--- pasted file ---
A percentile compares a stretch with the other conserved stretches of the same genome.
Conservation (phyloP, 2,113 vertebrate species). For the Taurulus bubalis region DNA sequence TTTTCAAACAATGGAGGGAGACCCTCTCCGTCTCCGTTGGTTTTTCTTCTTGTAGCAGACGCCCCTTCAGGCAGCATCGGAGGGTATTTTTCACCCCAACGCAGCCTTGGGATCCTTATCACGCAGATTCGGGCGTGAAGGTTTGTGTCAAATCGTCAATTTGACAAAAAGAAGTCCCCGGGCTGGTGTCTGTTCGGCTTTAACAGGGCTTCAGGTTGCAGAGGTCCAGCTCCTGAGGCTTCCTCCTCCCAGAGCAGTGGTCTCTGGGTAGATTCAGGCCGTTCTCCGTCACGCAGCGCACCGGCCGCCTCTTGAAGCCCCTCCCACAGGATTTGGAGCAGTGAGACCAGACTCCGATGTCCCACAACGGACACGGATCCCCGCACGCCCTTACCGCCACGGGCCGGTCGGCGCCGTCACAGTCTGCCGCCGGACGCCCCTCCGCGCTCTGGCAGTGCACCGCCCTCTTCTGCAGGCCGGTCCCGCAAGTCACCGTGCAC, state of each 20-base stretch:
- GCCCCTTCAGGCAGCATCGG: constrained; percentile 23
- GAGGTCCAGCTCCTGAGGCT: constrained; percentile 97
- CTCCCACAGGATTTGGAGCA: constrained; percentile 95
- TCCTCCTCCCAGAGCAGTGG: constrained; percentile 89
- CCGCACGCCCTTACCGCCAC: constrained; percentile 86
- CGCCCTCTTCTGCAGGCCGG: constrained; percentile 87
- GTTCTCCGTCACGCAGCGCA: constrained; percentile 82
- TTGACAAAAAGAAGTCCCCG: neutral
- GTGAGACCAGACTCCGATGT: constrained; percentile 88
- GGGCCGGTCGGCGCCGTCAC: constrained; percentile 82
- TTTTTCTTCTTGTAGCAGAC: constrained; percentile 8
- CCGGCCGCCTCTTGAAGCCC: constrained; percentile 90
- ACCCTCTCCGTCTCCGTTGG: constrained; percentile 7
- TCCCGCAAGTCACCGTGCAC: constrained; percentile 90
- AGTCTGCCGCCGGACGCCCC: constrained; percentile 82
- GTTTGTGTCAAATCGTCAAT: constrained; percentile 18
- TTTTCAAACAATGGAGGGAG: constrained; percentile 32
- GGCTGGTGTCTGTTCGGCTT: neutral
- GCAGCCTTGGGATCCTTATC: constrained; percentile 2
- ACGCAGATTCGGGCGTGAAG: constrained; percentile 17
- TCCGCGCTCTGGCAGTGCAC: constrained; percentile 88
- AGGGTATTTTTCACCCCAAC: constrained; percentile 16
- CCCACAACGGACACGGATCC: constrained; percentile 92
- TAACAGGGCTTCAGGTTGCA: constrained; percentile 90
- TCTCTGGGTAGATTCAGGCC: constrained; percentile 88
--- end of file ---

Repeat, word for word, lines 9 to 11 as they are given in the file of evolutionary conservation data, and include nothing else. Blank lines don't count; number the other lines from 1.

- GTTCTCCGTCACGCAGCGCA: constrained; percentile 82
- TTGACAAAAAGAAGTCCCCG: neutral
- GTGAGACCAGACTCCGATGT: constrained; percentile 88